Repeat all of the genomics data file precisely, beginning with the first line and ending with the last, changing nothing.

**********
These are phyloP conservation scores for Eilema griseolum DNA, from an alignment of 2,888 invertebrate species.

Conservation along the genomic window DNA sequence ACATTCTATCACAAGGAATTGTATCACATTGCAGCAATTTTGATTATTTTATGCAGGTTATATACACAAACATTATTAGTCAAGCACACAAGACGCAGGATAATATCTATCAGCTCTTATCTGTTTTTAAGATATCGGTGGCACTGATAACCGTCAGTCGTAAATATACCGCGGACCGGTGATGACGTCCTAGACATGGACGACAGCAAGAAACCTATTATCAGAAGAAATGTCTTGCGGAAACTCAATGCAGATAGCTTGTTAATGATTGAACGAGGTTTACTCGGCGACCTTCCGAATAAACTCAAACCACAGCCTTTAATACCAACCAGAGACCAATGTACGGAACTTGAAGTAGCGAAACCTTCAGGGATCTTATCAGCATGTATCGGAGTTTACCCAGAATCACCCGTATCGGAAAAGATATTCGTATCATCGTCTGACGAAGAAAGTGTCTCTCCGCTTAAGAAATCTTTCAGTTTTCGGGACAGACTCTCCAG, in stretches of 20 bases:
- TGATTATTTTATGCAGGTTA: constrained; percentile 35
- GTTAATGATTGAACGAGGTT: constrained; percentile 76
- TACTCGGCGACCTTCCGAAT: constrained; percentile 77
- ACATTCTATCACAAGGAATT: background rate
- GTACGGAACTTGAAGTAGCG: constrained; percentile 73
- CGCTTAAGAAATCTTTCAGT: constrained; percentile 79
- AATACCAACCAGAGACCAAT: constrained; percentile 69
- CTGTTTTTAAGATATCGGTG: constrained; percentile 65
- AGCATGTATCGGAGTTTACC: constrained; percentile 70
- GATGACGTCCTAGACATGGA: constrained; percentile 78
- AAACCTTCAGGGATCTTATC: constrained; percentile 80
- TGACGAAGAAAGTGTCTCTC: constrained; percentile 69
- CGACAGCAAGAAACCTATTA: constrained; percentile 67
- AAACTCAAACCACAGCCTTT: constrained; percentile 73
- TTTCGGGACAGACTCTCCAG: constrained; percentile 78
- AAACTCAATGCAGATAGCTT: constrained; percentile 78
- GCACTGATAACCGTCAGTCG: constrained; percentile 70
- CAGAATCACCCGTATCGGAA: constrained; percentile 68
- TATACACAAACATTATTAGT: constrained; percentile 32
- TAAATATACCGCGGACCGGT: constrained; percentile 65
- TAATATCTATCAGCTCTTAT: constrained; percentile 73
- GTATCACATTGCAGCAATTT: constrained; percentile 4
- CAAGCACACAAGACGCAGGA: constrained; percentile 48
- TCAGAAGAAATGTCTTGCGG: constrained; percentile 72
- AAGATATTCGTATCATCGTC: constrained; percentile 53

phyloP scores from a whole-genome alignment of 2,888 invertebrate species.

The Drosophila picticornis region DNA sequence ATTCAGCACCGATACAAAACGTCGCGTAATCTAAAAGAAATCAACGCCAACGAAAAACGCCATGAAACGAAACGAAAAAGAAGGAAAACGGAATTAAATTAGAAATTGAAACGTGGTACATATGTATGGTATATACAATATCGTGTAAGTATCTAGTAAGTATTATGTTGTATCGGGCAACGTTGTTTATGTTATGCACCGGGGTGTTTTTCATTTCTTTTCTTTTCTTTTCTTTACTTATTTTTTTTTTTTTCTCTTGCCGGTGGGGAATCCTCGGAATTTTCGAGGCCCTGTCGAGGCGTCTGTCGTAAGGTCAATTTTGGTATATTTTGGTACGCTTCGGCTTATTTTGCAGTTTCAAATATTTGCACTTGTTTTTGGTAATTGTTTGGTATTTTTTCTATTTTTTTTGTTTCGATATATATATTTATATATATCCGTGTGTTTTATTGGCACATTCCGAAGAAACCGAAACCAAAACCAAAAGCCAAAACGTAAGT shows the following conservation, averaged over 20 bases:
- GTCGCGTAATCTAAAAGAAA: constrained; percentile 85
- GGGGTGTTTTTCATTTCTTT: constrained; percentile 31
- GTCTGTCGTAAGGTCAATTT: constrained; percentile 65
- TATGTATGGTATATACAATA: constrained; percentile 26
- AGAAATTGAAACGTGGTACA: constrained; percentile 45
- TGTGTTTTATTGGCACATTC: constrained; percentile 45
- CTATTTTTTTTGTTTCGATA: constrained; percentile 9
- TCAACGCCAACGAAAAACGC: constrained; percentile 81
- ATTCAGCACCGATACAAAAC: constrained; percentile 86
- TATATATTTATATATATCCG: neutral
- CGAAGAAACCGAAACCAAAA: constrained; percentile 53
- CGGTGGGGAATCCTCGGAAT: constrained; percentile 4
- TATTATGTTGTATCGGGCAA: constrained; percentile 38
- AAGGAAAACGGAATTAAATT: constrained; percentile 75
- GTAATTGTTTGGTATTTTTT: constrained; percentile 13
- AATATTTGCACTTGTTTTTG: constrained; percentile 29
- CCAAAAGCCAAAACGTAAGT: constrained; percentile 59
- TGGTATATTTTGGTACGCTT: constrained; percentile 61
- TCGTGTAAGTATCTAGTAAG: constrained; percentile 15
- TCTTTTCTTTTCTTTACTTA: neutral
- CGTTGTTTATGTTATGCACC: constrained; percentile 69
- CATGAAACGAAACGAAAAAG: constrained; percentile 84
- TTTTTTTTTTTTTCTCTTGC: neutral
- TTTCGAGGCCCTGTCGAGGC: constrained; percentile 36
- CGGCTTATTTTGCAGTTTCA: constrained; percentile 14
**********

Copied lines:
These are phyloP conservation scores for Eilema griseolum DNA, from an alignment of 2,888 invertebrate species.

Conservation along the genomic window DNA sequence ACATTCTATCACAAGGAATTGTATCACATTGCAGCAATTTTGATTATTTTATGCAGGTTATATACACAAACATTATTAGTCAAGCACACAAGACGCAGGATAATATCTATCAGCTCTTATCTGTTTTTAAGATATCGGTGGCACTGATAACCGTCAGTCGTAAATATACCGCGGACCGGTGATGACGTCCTAGACATGGACGACAGCAAGAAACCTATTATCAGAAGAAATGTCTTGCGGAAACTCAATGCAGATAGCTTGTTAATGATTGAACGAGGTTTACTCGGCGACCTTCCGAATAAACTCAAACCACAGCCTTTAATACCAACCAGAGACCAATGTACGGAACTTGAAGTAGCGAAACCTTCAGGGATCTTATCAGCATGTATCGGAGTTTACCCAGAATCACCCGTATCGGAAAAGATATTCGTATCATCGTCTGACGAAGAAAGTGTCTCTCCGCTTAAGAAATCTTTCAGTTTTCGGGACAGACTCTCCAG, in stretches of 20 bases:
- TGATTATTTTATGCAGGTTA: constrained; percentile 35
- GTTAATGATTGAACGAGGTT: constrained; percentile 76
- TACTCGGCGACCTTCCGAAT: constrained; percentile 77
- ACATTCTATCACAAGGAATT: background rate
- GTACGGAACTTGAAGTAGCG: constrained; percentile 73
- CGCTTAAGAAATCTTTCAGT: constrained; percentile 79
- AATACCAACCAGAGACCAAT: constrained; percentile 69
- CTGTTTTTAAGATATCGGTG: constrained; percentile 65
- AGCATGTATCGGAGTTTACC: constrained; percentile 70
- GATGACGTCCTAGACATGGA: constrained; percentile 78
- AAACCTTCAGGGATCTTATC: constrained; percentile 80
- TGACGAAGAAAGTGTCTCTC: constrained; percentile 69
- CGACAGCAAGAAACCTATTA: constrained; percentile 67
- AAACTCAAACCACAGCCTTT: constrained; percentile 73
- TTTCGGGACAGACTCTCCAG: constrained; percentile 78
- AAACTCAATGCAGATAGCTT: constrained; percentile 78
- GCACTGATAACCGTCAGTCG: constrained; percentile 70
- CAGAATCACCCGTATCGGAA: constrained; percentile 68
- TATACACAAACATTATTAGT: constrained; percentile 32
- TAAATATACCGCGGACCGGT: constrained; percentile 65
- TAATATCTATCAGCTCTTAT: constrained; percentile 73
- GTATCACATTGCAGCAATTT: constrained; percentile 4
- CAAGCACACAAGACGCAGGA: constrained; percentile 48
- TCAGAAGAAATGTCTTGCGG: constrained; percentile 72
- AAGATATTCGTATCATCGTC: constrained; percentile 53

phyloP scores from a whole-genome alignment of 2,888 invertebrate species.

The Drosophila picticornis region DNA sequence ATTCAGCACCGATACAAAACGTCGCGTAATCTAAAAGAAATCAACGCCAACGAAAAACGCCATGAAACGAAACGAAAAAGAAGGAAAACGGAATTAAATTAGAAATTGAAACGTGGTACATATGTATGGTATATACAATATCGTGTAAGTATCTAGTAAGTATTATGTTGTATCGGGCAACGTTGTTTATGTTATGCACCGGGGTGTTTTTCATTTCTTTTCTTTTCTTTTCTTTACTTATTTTTTTTTTTTTCTCTTGCCGGTGGGGAATCCTCGGAATTTTCGAGGCCCTGTCGAGGCGTCTGTCGTAAGGTCAATTTTGGTATATTTTGGTACGCTTCGGCTTATTTTGCAGTTTCAAATATTTGCACTTGTTTTTGGTAATTGTTTGGTATTTTTTCTATTTTTTTTGTTTCGATATATATATTTATATATATCCGTGTGTTTTATTGGCACATTCCGAAGAAACCGAAACCAAAACCAAAAGCCAAAACGTAAGT shows the following conservation, averaged over 20 bases:
- GTCGCGTAATCTAAAAGAAA: constrained; percentile 85
- GGGGTGTTTTTCATTTCTTT: constrained; percentile 31
- GTCTGTCGTAAGGTCAATTT: constrained; percentile 65
- TATGTATGGTATATACAATA: constrained; percentile 26
- AGAAATTGAAACGTGGTACA: constrained; percentile 45
- TGTGTTTTATTGGCACATTC: constrained; percentile 45
- CTATTTTTTTTGTTTCGATA: constrained; percentile 9
- TCAACGCCAACGAAAAACGC: constrained; percentile 81
- ATTCAGCACCGATACAAAAC: constrained; percentile 86
- TATATATTTATATATATCCG: neutral
- CGAAGAAACCGAAACCAAAA: constrained; percentile 53
- CGGTGGGGAATCCTCGGAAT: constrained; percentile 4
- TATTATGTTGTATCGGGCAA: constrained; percentile 38
- AAGGAAAACGGAATTAAATT: constrained; percentile 75
- GTAATTGTTTGGTATTTTTT: constrained; percentile 13
- AATATTTGCACTTGTTTTTG: constrained; percentile 29
- CCAAAAGCCAAAACGTAAGT: constrained; percentile 59
- TGGTATATTTTGGTACGCTT: constrained; percentile 61
- TCGTGTAAGTATCTAGTAAG: constrained; percentile 15
- TCTTTTCTTTTCTTTACTTA: neutral
- CGTTGTTTATGTTATGCACC: constrained; percentile 69
- CATGAAACGAAACGAAAAAG: constrained; percentile 84
- TTTTTTTTTTTTTCTCTTGC: neutral
- TTTCGAGGCCCTGTCGAGGC: constrained; percentile 36
- CGGCTTATTTTGCAGTTTCA: constrained; percentile 14